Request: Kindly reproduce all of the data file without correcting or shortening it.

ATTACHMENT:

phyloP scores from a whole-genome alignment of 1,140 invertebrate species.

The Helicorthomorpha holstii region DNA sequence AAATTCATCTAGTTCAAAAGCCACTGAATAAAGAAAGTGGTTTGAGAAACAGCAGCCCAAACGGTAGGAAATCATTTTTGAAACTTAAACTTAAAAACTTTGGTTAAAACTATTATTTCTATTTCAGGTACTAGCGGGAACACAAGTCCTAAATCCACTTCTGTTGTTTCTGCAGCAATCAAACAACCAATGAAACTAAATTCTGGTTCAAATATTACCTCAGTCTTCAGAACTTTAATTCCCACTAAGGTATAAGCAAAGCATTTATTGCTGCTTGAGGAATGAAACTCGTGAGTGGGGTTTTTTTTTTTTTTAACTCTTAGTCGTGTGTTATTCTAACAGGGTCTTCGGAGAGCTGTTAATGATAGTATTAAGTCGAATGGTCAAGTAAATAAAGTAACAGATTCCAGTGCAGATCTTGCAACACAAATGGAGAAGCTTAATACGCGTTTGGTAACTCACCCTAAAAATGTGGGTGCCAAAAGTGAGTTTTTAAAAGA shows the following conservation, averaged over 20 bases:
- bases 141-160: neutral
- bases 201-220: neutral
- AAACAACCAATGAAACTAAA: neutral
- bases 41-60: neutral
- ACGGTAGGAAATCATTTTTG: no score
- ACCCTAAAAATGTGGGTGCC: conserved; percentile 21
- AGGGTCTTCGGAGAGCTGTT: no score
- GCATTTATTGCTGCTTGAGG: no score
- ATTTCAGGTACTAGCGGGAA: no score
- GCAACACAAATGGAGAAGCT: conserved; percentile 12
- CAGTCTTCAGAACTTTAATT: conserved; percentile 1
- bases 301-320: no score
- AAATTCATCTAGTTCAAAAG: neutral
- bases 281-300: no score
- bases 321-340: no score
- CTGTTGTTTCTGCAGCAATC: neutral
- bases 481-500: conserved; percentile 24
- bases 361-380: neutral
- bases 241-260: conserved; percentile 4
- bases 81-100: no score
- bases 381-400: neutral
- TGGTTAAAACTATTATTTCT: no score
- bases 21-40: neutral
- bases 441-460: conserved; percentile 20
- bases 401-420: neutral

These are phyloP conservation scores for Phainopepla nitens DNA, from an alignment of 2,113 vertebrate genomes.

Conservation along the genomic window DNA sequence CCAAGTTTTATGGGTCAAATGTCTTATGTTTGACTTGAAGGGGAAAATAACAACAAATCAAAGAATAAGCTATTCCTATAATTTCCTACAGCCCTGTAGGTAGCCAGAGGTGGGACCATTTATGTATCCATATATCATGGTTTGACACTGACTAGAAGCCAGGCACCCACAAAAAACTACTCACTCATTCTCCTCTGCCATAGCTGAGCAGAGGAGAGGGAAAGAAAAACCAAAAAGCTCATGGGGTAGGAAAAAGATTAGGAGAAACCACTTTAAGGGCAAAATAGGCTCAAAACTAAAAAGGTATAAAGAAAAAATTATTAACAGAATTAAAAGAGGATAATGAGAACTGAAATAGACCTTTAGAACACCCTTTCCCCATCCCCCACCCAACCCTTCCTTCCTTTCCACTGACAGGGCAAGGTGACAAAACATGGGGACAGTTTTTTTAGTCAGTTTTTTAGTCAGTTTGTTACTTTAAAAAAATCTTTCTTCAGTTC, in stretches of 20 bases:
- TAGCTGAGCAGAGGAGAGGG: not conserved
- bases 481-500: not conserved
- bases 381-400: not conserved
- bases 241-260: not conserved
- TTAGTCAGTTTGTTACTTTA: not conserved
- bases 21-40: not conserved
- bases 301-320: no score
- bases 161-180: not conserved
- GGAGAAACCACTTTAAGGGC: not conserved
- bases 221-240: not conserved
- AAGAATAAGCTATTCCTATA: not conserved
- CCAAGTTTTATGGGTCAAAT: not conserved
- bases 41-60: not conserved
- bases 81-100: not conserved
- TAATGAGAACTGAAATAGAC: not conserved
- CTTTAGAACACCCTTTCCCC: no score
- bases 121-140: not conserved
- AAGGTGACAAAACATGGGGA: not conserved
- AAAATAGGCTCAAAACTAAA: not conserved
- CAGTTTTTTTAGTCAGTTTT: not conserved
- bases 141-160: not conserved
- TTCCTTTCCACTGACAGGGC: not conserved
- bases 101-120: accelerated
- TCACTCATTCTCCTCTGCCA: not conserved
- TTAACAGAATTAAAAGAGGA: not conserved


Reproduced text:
phyloP scores from a whole-genome alignment of 1,140 invertebrate species.

The Helicorthomorpha holstii region DNA sequence AAATTCATCTAGTTCAAAAGCCACTGAATAAAGAAAGTGGTTTGAGAAACAGCAGCCCAAACGGTAGGAAATCATTTTTGAAACTTAAACTTAAAAACTTTGGTTAAAACTATTATTTCTATTTCAGGTACTAGCGGGAACACAAGTCCTAAATCCACTTCTGTTGTTTCTGCAGCAATCAAACAACCAATGAAACTAAATTCTGGTTCAAATATTACCTCAGTCTTCAGAACTTTAATTCCCACTAAGGTATAAGCAAAGCATTTATTGCTGCTTGAGGAATGAAACTCGTGAGTGGGGTTTTTTTTTTTTTTAACTCTTAGTCGTGTGTTATTCTAACAGGGTCTTCGGAGAGCTGTTAATGATAGTATTAAGTCGAATGGTCAAGTAAATAAAGTAACAGATTCCAGTGCAGATCTTGCAACACAAATGGAGAAGCTTAATACGCGTTTGGTAACTCACCCTAAAAATGTGGGTGCCAAAAGTGAGTTTTTAAAAGA shows the following conservation, averaged over 20 bases:
- bases 141-160: neutral
- bases 201-220: neutral
- AAACAACCAATGAAACTAAA: neutral
- bases 41-60: neutral
- ACGGTAGGAAATCATTTTTG: no score
- ACCCTAAAAATGTGGGTGCC: conserved; percentile 21
- AGGGTCTTCGGAGAGCTGTT: no score
- GCATTTATTGCTGCTTGAGG: no score
- ATTTCAGGTACTAGCGGGAA: no score
- GCAACACAAATGGAGAAGCT: conserved; percentile 12
- CAGTCTTCAGAACTTTAATT: conserved; percentile 1
- bases 301-320: no score
- AAATTCATCTAGTTCAAAAG: neutral
- bases 281-300: no score
- bases 321-340: no score
- CTGTTGTTTCTGCAGCAATC: neutral
- bases 481-500: conserved; percentile 24
- bases 361-380: neutral
- bases 241-260: conserved; percentile 4
- bases 81-100: no score
- bases 381-400: neutral
- TGGTTAAAACTATTATTTCT: no score
- bases 21-40: neutral
- bases 441-460: conserved; percentile 20
- bases 401-420: neutral

These are phyloP conservation scores for Phainopepla nitens DNA, from an alignment of 2,113 vertebrate genomes.

Conservation along the genomic window DNA sequence CCAAGTTTTATGGGTCAAATGTCTTATGTTTGACTTGAAGGGGAAAATAACAACAAATCAAAGAATAAGCTATTCCTATAATTTCCTACAGCCCTGTAGGTAGCCAGAGGTGGGACCATTTATGTATCCATATATCATGGTTTGACACTGACTAGAAGCCAGGCACCCACAAAAAACTACTCACTCATTCTCCTCTGCCATAGCTGAGCAGAGGAGAGGGAAAGAAAAACCAAAAAGCTCATGGGGTAGGAAAAAGATTAGGAGAAACCACTTTAAGGGCAAAATAGGCTCAAAACTAAAAAGGTATAAAGAAAAAATTATTAACAGAATTAAAAGAGGATAATGAGAACTGAAATAGACCTTTAGAACACCCTTTCCCCATCCCCCACCCAACCCTTCCTTCCTTTCCACTGACAGGGCAAGGTGACAAAACATGGGGACAGTTTTTTTAGTCAGTTTTTTAGTCAGTTTGTTACTTTAAAAAAATCTTTCTTCAGTTC, in stretches of 20 bases:
- TAGCTGAGCAGAGGAGAGGG: not conserved
- bases 481-500: not conserved
- bases 381-400: not conserved
- bases 241-260: not conserved
- TTAGTCAGTTTGTTACTTTA: not conserved
- bases 21-40: not conserved
- bases 301-320: no score
- bases 161-180: not conserved
- GGAGAAACCACTTTAAGGGC: not conserved
- bases 221-240: not conserved
- AAGAATAAGCTATTCCTATA: not conserved
- CCAAGTTTTATGGGTCAAAT: not conserved
- bases 41-60: not conserved
- bases 81-100: not conserved
- TAATGAGAACTGAAATAGAC: not conserved
- CTTTAGAACACCCTTTCCCC: no score
- bases 121-140: not conserved
- AAGGTGACAAAACATGGGGA: not conserved
- AAAATAGGCTCAAAACTAAA: not conserved
- CAGTTTTTTTAGTCAGTTTT: not conserved
- bases 141-160: not conserved
- TTCCTTTCCACTGACAGGGC: not conserved
- bases 101-120: accelerated
- TCACTCATTCTCCTCTGCCA: not conserved
- TTAACAGAATTAAAAGAGGA: not conserved